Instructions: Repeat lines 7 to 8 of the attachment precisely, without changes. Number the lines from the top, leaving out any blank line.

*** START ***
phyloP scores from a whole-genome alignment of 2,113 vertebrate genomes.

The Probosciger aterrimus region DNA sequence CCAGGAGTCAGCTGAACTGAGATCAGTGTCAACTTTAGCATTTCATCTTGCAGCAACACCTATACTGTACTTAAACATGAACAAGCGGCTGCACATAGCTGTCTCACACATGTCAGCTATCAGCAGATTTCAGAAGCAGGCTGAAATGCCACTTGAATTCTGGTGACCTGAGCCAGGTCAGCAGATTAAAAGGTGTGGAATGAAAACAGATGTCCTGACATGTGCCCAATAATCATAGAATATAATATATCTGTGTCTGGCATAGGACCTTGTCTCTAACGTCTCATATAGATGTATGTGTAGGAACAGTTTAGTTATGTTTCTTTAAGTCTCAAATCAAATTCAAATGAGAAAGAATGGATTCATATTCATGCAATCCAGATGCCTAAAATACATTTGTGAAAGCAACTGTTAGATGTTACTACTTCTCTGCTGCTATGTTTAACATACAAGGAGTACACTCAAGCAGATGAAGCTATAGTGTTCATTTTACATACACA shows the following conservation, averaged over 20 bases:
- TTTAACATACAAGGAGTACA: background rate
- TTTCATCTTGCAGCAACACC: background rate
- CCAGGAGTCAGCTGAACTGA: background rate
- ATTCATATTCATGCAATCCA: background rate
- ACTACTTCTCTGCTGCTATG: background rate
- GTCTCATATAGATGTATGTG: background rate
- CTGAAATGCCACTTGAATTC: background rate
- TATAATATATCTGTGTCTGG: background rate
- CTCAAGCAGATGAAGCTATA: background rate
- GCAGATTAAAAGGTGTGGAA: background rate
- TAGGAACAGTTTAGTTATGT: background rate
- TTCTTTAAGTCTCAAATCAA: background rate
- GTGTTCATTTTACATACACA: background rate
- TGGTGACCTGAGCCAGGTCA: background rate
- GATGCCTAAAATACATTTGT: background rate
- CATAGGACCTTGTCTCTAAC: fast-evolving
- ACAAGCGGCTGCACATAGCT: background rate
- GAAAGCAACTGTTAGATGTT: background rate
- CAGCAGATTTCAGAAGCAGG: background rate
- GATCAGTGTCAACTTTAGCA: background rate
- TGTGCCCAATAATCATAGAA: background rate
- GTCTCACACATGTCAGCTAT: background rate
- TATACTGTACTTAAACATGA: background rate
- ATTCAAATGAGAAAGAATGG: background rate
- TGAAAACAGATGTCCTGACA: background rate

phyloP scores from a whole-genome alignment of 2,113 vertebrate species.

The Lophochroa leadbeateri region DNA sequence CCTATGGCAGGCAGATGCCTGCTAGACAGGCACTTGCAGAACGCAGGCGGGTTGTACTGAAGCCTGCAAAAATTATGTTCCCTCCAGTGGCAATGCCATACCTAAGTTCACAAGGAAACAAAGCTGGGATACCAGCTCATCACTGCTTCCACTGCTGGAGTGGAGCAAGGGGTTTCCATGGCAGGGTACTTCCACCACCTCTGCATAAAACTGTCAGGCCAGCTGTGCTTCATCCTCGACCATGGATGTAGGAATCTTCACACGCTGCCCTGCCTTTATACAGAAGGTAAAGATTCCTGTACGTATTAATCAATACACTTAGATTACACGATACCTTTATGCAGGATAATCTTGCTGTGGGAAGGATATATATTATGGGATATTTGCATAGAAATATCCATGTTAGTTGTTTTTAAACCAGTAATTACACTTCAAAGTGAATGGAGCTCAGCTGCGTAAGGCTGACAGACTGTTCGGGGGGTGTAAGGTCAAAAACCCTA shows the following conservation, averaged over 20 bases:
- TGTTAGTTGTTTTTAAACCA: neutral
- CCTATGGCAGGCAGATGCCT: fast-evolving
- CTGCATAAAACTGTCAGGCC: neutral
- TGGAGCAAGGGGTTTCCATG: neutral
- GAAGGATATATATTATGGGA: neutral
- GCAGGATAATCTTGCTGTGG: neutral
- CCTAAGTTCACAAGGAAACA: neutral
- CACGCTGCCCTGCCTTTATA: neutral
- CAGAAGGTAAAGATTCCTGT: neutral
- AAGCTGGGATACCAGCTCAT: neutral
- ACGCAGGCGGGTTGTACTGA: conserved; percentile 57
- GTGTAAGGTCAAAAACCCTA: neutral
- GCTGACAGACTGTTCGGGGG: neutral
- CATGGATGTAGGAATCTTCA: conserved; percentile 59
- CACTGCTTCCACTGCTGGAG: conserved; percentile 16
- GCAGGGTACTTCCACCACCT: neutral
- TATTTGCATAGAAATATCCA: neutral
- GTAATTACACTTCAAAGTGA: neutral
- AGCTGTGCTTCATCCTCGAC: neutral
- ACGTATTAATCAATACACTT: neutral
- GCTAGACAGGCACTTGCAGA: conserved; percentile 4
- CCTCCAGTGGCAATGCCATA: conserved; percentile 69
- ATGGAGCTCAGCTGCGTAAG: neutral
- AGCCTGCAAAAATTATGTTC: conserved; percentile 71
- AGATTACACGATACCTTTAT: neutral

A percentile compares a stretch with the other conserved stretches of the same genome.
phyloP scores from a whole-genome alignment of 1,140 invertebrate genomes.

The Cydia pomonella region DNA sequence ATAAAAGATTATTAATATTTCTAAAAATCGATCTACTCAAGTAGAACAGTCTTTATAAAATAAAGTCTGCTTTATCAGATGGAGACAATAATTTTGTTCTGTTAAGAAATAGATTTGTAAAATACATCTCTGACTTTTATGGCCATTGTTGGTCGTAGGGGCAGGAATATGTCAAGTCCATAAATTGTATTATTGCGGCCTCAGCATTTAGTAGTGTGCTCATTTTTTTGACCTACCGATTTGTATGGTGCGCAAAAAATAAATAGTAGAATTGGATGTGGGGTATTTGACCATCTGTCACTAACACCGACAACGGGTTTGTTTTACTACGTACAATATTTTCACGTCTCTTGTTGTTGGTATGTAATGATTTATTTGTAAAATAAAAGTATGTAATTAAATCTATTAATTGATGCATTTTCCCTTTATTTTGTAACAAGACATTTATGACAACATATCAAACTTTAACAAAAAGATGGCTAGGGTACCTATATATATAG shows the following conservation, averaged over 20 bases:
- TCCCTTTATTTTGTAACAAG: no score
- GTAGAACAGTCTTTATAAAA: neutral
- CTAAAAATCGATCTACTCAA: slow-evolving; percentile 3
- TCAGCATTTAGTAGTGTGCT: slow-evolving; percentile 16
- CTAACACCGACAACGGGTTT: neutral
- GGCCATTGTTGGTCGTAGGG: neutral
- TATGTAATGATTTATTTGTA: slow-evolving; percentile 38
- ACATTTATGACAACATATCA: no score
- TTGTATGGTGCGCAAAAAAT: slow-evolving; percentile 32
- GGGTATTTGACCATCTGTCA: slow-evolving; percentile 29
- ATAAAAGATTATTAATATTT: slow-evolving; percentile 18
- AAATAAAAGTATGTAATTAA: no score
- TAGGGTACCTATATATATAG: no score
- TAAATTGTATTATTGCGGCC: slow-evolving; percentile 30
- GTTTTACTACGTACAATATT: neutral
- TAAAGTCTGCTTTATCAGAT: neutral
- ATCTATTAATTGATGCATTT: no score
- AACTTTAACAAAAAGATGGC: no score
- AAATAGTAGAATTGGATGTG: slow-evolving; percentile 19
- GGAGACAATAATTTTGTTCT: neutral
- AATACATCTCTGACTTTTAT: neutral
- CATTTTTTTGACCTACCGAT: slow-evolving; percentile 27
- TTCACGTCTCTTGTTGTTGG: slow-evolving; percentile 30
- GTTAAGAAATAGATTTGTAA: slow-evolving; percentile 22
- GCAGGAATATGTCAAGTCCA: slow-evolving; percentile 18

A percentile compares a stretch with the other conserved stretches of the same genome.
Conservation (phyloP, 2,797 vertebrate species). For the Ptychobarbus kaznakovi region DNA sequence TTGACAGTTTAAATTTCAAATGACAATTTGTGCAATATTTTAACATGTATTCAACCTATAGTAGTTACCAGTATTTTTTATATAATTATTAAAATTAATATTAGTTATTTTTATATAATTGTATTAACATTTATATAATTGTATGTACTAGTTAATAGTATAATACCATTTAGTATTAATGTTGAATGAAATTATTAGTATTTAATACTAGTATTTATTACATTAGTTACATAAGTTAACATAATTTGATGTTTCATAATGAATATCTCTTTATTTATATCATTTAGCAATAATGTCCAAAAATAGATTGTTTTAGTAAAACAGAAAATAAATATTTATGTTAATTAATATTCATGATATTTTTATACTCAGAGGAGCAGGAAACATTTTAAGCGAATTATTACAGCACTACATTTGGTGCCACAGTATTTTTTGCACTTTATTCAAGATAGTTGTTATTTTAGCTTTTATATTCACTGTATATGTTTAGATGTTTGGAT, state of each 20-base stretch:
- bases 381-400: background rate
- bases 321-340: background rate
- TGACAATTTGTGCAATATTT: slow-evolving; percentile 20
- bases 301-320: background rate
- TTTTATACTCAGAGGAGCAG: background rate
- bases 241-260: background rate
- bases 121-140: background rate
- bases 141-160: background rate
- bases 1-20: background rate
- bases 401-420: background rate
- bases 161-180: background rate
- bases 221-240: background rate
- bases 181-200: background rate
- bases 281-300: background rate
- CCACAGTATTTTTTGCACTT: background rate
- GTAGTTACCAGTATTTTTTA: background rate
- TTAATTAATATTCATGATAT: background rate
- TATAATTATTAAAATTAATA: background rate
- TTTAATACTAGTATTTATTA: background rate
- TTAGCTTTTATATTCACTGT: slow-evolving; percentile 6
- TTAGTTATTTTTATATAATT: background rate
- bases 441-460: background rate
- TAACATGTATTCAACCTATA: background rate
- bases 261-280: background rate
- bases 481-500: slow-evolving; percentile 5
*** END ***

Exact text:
- ACTACTTCTCTGCTGCTATG: background rate
- GTCTCATATAGATGTATGTG: background rate